Possession of Marijuana

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Modesto Marijuana Attorney

California Weed Possession Lawyer

While the national perspective on marijuana appears to be gradually changing, it is still considered a controlled substance in California. Unless you have a prescription for marijuana, you can be fined or even arrested and criminally charged if you are found in possession of it. In these circumstances, however, it may be still possible to assert your rights and avoid penalties.

If you have been charged with marijuana possession, our firm is ready to hear from you. The Law Offices of Mark Girdner was founded by a former deputy district attorney who knows how the state processes, tries, and convicts drug suspects. Time and time again, our skilled and insightful Modesto drug crime lawyer has shielded clients from maximum penalties and ensured that their voice was heard before our justice system.

Do not wait to start exploring your defense options. Call (209) 326-1533 today.

Penalties for Marijuana Possession

California Health and Safety Code 11357 HS describes the offense of marijuana possession. This is generally known as "simple possession," and assumes that the accused had the marijuana for their own personal use.

Maximum penalties for simple marijuana possession include:

  • For 28.5 g or less - $100 in fines
  • For more than 28.5 g - $500 in fines, 6 months in jail
  • For 28.5 g or less (under 18) - $250 in fines, 10 days in jail
  • For 28.5 g or less (under 18, school grounds) - $500 in fines, 10 days in jail

Additionally, California Health and Safety Code 11359 HS describes "possession with intent to sell," which is a considered a much more serious crime and can result in up to three years in prison. If you have been charged with either of these crimes, it is advised you speak to defense counsel immediately. Even minor convictions go on your record and further complicate your life for years to come.

Understanding California Proposition 64

November 8th was a landmark day in our state’s history for those who have strongly advocated for the recreational use of marijuana. California residents approved Proposition 64 by a margin of 56%-44%, ending the state’s prohibition on the substance. This prompted many people to celebrate, but those who did not read the bill may have found themselves in trouble nonetheless. This is because Prop 64 legalized marijuana, but under heavy restriction. Some things are not yet legal under this new law, while other things will remain illegal still. Let’s take a closer look at what is and is not legal under Prop 64.

What Is Legal

  • Adults over the age of 21 may now possess up to an ounce of marijuana or eight grams of concentrated cannabis for personal use.
  • Those over 21 may choose to cultivate up to six marijuana plants per residence, so long as these plants are kept in a locked space and out of public view at all times.
  • Those who have medical marijuana recommendations from their doctors may still continue to purchase at medical collectives and dispensaries.
  • Medical marijuana patients are not bound by the same restrictions, and may continue to cultivate as many plants as they need in order to meet their doctor’s recommended treatment.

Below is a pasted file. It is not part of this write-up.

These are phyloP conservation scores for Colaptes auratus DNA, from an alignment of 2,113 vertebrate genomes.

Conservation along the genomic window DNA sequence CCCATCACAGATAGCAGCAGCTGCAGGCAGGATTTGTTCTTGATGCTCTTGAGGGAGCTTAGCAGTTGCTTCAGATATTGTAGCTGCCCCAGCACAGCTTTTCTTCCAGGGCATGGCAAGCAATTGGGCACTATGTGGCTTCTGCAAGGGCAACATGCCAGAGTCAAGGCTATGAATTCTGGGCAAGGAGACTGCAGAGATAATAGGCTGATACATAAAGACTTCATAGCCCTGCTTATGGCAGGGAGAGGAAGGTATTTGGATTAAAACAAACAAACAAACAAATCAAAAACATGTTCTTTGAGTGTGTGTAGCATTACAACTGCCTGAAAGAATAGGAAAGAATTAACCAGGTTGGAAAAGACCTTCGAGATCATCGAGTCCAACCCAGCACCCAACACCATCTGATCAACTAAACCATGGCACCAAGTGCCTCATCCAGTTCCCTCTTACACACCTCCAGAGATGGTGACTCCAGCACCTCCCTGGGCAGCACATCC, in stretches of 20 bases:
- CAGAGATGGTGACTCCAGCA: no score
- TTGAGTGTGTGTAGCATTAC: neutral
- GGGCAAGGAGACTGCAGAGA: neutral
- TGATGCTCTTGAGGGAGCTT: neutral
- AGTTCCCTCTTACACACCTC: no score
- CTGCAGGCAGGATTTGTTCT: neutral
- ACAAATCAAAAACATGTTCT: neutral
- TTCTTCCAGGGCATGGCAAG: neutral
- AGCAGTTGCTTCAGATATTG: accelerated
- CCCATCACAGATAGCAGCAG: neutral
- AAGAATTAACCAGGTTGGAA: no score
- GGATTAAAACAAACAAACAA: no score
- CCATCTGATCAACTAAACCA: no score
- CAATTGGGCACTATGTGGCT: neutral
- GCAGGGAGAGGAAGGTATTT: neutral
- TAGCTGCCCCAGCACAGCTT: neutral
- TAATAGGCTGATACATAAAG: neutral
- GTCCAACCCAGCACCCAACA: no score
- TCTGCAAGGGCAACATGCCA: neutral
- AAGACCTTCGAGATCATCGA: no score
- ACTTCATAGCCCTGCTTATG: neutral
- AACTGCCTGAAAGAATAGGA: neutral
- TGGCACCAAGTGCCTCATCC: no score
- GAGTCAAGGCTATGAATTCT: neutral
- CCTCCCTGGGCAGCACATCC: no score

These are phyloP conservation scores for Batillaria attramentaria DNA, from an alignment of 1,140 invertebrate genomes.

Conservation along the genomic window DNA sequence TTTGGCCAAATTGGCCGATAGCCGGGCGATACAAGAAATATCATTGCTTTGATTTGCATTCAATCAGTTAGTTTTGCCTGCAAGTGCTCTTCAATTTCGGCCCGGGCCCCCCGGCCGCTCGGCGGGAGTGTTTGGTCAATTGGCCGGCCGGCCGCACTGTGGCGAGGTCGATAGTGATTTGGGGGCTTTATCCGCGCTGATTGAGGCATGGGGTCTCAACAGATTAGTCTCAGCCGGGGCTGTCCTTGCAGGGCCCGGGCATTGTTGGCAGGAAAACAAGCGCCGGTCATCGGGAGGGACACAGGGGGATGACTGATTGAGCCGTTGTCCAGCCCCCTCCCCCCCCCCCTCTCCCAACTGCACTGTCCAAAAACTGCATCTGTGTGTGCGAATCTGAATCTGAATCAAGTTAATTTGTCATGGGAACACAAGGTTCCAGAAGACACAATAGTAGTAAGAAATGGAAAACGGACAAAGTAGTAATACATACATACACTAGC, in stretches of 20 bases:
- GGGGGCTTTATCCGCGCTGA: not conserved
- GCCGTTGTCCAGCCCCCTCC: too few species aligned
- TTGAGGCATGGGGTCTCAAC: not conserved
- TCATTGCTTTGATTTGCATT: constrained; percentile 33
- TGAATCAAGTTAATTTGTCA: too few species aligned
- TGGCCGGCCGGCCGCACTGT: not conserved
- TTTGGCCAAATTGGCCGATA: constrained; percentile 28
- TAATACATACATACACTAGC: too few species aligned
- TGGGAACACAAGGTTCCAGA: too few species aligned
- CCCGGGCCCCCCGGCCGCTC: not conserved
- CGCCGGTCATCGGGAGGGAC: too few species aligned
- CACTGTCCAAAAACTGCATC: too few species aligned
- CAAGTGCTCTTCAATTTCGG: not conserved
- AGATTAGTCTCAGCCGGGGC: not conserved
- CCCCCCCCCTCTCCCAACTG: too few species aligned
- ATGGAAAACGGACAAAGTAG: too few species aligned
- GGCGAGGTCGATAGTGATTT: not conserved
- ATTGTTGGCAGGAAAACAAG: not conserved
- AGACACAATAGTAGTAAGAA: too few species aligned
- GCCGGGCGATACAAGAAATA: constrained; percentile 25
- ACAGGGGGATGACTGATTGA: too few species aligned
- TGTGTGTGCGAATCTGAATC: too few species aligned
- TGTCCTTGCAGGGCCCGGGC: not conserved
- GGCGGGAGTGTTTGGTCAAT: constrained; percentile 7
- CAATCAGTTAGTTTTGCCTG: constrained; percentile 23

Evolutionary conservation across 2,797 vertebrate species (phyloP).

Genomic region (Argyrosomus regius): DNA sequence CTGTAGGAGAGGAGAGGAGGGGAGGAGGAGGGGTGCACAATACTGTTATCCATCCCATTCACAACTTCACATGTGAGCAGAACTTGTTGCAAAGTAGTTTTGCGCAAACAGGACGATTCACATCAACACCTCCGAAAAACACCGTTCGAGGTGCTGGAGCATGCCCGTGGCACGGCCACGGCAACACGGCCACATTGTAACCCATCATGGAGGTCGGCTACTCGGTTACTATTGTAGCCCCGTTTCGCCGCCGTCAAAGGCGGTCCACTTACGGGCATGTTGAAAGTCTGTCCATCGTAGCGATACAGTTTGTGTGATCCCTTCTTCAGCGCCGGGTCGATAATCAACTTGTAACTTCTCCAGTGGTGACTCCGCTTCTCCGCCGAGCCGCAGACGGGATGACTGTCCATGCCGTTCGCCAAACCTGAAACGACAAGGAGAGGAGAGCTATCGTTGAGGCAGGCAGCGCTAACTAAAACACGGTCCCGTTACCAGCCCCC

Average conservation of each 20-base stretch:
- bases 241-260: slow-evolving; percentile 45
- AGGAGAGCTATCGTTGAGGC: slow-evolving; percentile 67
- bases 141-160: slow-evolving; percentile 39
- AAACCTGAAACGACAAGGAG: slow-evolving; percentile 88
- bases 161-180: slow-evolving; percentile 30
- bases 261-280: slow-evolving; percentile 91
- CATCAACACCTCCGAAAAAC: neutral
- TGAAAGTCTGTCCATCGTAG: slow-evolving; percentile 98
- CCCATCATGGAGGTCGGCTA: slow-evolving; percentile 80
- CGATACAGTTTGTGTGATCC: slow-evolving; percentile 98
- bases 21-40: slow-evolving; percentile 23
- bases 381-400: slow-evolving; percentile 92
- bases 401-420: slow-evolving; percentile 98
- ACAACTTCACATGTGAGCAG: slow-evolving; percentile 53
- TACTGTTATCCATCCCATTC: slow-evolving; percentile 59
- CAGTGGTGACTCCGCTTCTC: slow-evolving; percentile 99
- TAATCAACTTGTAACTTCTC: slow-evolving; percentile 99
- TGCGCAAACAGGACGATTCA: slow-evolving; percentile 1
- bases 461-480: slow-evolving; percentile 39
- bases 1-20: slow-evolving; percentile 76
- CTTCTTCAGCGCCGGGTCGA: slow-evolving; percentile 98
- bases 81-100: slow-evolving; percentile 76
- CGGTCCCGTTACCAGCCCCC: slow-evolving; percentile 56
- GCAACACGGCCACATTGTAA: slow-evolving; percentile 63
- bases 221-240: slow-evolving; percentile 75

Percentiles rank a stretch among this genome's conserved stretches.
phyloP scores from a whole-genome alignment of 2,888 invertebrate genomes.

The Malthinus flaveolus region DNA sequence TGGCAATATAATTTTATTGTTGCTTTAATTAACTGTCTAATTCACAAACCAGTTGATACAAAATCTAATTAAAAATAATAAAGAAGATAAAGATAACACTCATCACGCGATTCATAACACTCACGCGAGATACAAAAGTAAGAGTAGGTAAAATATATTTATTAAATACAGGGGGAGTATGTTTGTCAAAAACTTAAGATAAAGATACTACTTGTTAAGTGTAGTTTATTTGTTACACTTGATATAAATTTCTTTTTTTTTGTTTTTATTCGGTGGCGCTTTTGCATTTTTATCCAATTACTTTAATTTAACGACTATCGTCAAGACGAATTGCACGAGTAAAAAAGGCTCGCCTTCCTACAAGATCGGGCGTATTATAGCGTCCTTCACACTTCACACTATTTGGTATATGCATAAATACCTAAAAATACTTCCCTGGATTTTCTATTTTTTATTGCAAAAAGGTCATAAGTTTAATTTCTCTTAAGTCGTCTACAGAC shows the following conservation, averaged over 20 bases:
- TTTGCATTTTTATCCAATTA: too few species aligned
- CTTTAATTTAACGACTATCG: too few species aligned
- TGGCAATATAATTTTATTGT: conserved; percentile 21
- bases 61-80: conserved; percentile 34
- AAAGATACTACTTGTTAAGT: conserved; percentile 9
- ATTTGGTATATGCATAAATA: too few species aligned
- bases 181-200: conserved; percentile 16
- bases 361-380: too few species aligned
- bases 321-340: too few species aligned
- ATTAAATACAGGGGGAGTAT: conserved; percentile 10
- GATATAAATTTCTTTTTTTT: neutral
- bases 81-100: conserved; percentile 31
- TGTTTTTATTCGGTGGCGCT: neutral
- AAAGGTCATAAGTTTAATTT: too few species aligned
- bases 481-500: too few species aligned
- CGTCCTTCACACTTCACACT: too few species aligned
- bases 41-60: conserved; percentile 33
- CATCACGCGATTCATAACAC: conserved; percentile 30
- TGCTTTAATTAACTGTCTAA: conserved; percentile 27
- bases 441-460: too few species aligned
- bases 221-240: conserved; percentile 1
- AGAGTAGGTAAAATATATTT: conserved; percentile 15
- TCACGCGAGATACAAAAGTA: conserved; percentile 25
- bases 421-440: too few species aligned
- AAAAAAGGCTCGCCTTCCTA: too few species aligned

• Private property owners may forbid the possession or use of marijuana on their premises.
  • Employers may forbid their employees from using marijuana.

What is Not Yet Legal

  • Retail stores may not sell marijuana to those without a permit until January 1, 2018. They may continue to sell to those with medical marijuana recommendations until this time.
  • Purchasing marijuana without a medical recommendation remains illegal in the state.
  • Those who wish to sell marijuana under the new law must obtain a license from the state, including paying all licensing fees from the state as well as local municipalities.

What is Not Legal

  • Those under the age of 21 may not purchase, consume, cultivate, or sell marijuana or marijuana paraphernalia under any circumstances.
  • It is forbidden to drive while intoxicated by marijuana, and you could be charged with a DUI. It is also forbidden to possess an “open container” of marijuana while driving, or consume marijuana while riding as a passenger in a car, boat, train, or plane.
  • It is illegal to sell marijuana in any form without a license from the state.
  • You are not allowed to consume marijuana in a public place, unless the premises has received a permit from the state (sort of like alcohol laws with bars). These permits will not begin being distributed until January 1, 2018.
  • Consuming marijuana within 1,000 feet of a school, day care, or youth center while children are present is strictly forbidden, unless you are consuming inside a private residence.
  • Marijuana growers are forbidden from advertising to children, meaning that no cartoon characters or other devices may be used to advertise for marijuana products. Companies are also forbidden from using roadside billboards to advertise.
  • Municipalities are not allowed to make any law infringing on your right to consume marijuana, so long as you adhere to these laws.

Pleading guilty may not be your only option. Use our online form to request a free consultation with Attorney Mark Girdner today.

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